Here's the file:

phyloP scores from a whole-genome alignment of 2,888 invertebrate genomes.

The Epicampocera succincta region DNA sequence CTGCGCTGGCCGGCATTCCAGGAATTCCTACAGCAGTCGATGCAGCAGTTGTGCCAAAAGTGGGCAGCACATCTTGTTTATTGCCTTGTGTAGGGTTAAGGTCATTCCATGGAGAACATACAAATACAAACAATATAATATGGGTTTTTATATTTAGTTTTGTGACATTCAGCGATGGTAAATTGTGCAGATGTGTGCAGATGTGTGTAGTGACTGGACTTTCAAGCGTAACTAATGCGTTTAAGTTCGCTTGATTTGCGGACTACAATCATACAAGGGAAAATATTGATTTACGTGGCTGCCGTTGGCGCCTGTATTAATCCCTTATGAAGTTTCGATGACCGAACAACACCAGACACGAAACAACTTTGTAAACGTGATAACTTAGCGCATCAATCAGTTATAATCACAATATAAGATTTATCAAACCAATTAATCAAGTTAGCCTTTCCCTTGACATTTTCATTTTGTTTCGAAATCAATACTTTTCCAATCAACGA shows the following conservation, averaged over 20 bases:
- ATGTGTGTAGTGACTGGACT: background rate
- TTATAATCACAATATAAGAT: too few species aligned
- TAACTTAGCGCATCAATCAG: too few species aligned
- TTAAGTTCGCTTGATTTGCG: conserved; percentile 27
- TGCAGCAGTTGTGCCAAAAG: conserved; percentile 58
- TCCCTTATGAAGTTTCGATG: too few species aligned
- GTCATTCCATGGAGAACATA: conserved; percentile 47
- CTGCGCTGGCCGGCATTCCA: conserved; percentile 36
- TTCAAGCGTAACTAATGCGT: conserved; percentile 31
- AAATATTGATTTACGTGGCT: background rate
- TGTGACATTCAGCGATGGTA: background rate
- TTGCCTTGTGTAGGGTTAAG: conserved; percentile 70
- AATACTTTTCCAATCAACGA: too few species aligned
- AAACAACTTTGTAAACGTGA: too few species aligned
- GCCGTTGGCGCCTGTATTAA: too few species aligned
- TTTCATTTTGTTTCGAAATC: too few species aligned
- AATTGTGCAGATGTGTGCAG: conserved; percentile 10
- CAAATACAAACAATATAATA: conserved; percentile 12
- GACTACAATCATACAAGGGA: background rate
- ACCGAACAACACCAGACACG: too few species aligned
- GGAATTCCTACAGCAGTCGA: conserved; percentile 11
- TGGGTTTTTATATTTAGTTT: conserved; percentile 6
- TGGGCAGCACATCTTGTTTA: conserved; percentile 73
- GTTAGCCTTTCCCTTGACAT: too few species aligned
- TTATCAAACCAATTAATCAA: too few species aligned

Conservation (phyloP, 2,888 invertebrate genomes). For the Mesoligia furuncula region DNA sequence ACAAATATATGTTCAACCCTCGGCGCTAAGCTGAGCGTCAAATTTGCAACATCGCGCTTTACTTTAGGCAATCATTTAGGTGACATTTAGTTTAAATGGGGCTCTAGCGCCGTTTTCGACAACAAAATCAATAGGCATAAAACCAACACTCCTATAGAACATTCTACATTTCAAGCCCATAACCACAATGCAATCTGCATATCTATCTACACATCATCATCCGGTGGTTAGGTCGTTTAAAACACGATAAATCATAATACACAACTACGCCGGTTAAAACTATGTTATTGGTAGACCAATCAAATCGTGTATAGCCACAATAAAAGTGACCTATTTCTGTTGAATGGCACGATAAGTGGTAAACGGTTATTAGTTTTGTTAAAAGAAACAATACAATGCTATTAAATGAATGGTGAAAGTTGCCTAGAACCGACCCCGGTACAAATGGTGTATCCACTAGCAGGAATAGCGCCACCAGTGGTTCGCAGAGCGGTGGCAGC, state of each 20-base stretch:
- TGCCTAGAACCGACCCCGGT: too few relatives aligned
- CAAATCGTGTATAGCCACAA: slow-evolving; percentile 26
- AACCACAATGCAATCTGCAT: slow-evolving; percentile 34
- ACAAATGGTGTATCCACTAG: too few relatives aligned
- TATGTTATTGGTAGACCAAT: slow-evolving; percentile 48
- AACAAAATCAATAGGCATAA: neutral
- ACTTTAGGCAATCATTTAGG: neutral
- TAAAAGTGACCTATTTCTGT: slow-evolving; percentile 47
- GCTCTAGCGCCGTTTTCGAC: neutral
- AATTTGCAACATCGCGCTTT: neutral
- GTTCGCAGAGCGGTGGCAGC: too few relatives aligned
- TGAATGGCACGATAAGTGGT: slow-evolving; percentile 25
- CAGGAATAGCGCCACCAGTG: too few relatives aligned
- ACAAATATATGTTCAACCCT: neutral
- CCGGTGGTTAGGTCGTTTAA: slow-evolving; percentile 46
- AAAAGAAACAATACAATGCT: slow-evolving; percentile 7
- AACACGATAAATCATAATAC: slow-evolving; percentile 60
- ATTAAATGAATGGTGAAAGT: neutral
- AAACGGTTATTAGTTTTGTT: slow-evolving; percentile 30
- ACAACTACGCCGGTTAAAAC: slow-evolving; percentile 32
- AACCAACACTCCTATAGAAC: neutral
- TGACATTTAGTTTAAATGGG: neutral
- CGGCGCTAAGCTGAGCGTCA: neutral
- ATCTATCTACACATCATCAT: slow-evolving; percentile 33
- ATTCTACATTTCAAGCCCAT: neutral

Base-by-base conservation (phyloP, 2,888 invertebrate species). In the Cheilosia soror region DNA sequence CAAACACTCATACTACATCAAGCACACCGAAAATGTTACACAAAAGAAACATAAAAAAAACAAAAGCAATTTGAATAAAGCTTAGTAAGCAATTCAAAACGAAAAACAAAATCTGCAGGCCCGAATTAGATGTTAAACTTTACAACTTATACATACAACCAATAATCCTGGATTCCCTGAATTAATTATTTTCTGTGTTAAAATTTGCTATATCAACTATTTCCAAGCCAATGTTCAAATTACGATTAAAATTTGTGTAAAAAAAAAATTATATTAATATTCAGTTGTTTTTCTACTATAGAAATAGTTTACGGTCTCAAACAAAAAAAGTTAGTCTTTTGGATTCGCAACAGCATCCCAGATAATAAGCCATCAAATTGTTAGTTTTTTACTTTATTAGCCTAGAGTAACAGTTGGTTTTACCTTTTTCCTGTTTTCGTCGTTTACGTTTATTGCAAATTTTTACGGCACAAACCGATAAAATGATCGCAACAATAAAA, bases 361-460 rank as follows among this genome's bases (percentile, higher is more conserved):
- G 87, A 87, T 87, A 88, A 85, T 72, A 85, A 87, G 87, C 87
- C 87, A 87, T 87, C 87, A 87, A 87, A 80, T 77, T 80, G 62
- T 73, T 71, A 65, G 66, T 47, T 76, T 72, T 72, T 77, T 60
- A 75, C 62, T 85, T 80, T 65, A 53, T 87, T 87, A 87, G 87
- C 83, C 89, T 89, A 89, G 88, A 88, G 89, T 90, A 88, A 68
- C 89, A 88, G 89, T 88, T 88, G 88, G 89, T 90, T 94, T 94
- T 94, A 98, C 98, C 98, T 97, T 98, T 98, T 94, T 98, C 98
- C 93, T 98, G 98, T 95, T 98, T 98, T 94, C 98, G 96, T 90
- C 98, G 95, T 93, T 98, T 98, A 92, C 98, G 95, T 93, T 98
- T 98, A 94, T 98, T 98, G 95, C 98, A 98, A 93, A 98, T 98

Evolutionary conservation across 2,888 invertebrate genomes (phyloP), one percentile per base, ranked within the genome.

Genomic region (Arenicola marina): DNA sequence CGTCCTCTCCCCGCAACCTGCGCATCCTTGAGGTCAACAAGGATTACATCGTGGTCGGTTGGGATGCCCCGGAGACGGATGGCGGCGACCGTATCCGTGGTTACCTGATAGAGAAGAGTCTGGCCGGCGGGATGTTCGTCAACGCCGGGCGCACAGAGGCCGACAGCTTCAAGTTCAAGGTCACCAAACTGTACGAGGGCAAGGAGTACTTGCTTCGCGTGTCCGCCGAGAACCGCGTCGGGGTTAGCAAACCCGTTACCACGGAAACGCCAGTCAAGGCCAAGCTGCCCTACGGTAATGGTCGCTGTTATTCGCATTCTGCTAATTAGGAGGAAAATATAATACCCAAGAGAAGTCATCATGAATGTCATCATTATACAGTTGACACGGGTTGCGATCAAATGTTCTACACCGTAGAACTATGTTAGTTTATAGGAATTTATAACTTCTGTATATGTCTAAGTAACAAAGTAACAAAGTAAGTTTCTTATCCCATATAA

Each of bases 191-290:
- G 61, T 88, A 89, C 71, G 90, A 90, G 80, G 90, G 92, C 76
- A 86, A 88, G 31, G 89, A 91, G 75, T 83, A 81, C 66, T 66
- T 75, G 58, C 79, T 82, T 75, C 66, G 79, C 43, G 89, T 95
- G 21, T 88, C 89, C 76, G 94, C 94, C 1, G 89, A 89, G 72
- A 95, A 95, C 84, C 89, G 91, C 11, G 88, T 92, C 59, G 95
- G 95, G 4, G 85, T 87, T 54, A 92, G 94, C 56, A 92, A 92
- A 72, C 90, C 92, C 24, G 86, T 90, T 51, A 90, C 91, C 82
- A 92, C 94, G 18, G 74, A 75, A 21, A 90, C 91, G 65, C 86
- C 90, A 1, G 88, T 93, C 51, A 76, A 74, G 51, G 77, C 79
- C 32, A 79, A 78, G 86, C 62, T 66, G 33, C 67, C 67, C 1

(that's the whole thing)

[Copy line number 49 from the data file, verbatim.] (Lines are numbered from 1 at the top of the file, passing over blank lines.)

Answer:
- AACCAACACTCCTATAGAAC: neutral